Such places as Dubai seem to be the modern equivalent of this non-digital Virtual Reality, where the Image of Capital has become so substantial that you can actually go there, and walk around, buy things, play mini-games. How many steps removed are certain Dubaian seven-star hotels from the Virtual Reality of “Westworld”?
           While the documentary maintains a stern attitude in many cases, the music helps achieve this pervasive sense of excitement for the potential good that could come of this technology. The soundtrack is amazing, take for example the scene at 24:00: while the mood was still stern, the emergence of an uplifting synth wave track swings the mood towards excitement, at and the director uses this euphoric surge to move into a charming scene about the role of technology in the Trans community from people such as Arman Ra and Amanda Lepore, and two Neon-Rave Cyber Goths talking about things you might find in Sadie Plant’s ‘Zeroes + Ones’, such as how exposure to technology alone can change how you think, which is a wink at Ada Lovelace. We are rapidly moving towards “total control”, drugs to control your mood and hormones, medical technology to cure diseases, sanitary technologies to prevent them, and an imaginative desire to create nano-technologies, cyborg humans, genetic modification; there is an undeniable desire to use technology to become God-like which is at once terrifying and euphoric.
           There is a rapid pace to the visual sequences, which again are driven by well selected techno, techno-ambient, intelligent-dance-music, future breaks and synth wave backing tracks, which constantly reinforces the lucid or trippy and non-stop march of technologically-enhanced life. With technology comes this constant pulse, we are being bombarded from all directions by stimuli. As if having learned something profound in the filming of “Modulations”, the documentary uses momentary dips into rave and drug culture as a way of dosing the viewer. By suddenly plunging the viewer into rave music, homages to MDMA and rapid fire images of raves, dancers, DJs, computer screens and 3D animations, the viewer momentarily gets high and can ride that buzz through the next scenes, again having playful results as they talk about smart drugs and so on. Then, again suddenly, the music cuts out, and you are left alone in a room with Timothy Leary talking to you, very close to the screen, seeming more like a psychedelic-alien praying mantis as your ears ring from the ecstatic rave music cutting out. It’s a clever way to make a point about technology, because Iara Lee and the production crew use intelligent post-production methods and technologies to create these immersive sequences out of high-quality video footage that is literally of and about technology. It’s cool tech all the way down. Each layer, the music, the content of the video (in terms of what it depicts), the video itself (in terms of how it is filmed and shot and engineered), and how those videos are arranged to create flow. It’s cool that this can be done, it creates some excitement, it creates some optimism or hope. There is palpable balance between stern cynicism and awareness of the dangers, and the adolescent excitement of the potential amazing things that can come with technology. Ultimately, it would make sense to infer that Iara Lee is setting up the chance for the viewer to realise that the line between the potential dangers and the potential virtues of emergent technology ultimately comes down to the human, to the application of the technology. That in of itself may not be necessarily new or cutting, to say that it is the humans, it is us, who will ultimately tilt the balance towards doom or virtue, the documentary does an effective job of asking the audience the question of “which future do you want?”, because apparently we are much closer than we perhaps think to a point where technology simply becomes so powerful that we essentially succeed in creating some kind of idealised enclosure.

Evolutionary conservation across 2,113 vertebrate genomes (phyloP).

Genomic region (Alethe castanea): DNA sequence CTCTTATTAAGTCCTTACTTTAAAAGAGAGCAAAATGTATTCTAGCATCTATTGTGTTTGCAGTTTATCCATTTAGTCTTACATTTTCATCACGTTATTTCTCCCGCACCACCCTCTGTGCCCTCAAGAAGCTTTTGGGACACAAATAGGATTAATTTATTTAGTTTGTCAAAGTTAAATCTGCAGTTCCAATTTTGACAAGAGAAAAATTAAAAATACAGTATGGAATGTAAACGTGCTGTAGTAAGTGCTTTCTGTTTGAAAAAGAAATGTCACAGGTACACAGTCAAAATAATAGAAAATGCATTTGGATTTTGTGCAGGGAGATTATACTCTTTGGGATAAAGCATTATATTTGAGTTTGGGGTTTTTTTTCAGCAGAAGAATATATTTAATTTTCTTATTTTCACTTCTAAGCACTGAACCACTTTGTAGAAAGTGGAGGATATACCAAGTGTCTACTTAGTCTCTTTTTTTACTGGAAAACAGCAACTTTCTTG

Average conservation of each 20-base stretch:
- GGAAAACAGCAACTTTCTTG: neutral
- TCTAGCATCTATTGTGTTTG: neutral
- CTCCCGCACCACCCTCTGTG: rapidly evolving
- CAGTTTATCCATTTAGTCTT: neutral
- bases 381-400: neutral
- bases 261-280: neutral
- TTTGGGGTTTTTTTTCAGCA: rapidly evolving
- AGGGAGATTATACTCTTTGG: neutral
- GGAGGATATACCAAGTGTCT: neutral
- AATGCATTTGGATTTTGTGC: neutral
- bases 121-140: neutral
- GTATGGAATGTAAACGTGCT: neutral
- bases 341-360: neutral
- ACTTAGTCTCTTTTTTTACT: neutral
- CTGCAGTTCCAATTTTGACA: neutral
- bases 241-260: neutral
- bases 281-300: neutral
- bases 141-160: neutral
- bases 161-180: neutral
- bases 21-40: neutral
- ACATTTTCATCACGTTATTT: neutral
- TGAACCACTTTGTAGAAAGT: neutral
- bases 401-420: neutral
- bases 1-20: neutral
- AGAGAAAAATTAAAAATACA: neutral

Michio Kaku states this outright in the ending, where he describes technology as the sword, and what is done with the sword is up to the wielder, but in the end, instead of veering towards cynicism, we are revisited by the sound of Tranquility Bass, an optimistic crescendo returning us to the hopeful beginning, which tilts the words of Michio Kaku towards a sweet, optimistic close.
           The aftertaste is that of Becoming, a certain openness to the Future, a certain experience of… “you know what, there is a chance we might swing this”… a certain coyness and yearning to be taken and embraced by some positive outcome.